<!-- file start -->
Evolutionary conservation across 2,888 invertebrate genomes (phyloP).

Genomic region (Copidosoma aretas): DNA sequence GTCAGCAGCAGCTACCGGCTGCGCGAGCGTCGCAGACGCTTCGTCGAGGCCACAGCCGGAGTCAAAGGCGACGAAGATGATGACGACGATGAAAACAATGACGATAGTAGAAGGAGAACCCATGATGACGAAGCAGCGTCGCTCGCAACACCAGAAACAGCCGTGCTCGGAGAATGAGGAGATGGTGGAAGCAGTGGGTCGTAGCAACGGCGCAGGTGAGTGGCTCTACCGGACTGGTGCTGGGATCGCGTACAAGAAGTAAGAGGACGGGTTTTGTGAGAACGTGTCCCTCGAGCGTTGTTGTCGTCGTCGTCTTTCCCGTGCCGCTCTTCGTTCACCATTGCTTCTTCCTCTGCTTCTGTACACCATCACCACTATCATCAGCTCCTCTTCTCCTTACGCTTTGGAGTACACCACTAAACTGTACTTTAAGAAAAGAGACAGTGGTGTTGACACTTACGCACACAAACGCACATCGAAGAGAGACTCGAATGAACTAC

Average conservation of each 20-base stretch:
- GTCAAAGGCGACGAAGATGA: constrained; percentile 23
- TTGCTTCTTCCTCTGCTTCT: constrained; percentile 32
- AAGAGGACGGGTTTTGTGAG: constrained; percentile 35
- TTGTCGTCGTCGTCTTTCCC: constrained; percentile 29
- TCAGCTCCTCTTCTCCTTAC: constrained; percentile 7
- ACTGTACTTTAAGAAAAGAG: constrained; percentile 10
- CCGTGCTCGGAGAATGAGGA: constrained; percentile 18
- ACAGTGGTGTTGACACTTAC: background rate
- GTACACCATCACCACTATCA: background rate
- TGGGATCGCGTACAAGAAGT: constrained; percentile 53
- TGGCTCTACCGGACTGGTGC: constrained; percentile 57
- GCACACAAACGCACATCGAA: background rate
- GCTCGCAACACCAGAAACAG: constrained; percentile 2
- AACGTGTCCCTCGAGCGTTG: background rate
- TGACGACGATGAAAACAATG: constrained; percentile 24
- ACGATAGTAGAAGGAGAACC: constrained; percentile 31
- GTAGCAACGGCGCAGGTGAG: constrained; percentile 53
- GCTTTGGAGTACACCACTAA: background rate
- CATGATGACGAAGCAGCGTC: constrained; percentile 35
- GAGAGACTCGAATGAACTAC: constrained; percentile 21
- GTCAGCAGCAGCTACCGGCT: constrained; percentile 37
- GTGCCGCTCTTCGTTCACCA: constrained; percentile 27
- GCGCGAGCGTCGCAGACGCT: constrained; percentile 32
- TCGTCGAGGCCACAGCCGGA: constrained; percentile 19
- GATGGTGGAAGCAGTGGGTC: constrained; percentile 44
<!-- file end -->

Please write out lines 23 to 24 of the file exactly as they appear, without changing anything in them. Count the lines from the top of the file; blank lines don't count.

- GAGAGACTCGAATGAACTAC: constrained; percentile 21
- GTCAGCAGCAGCTACCGGCT: constrained; percentile 37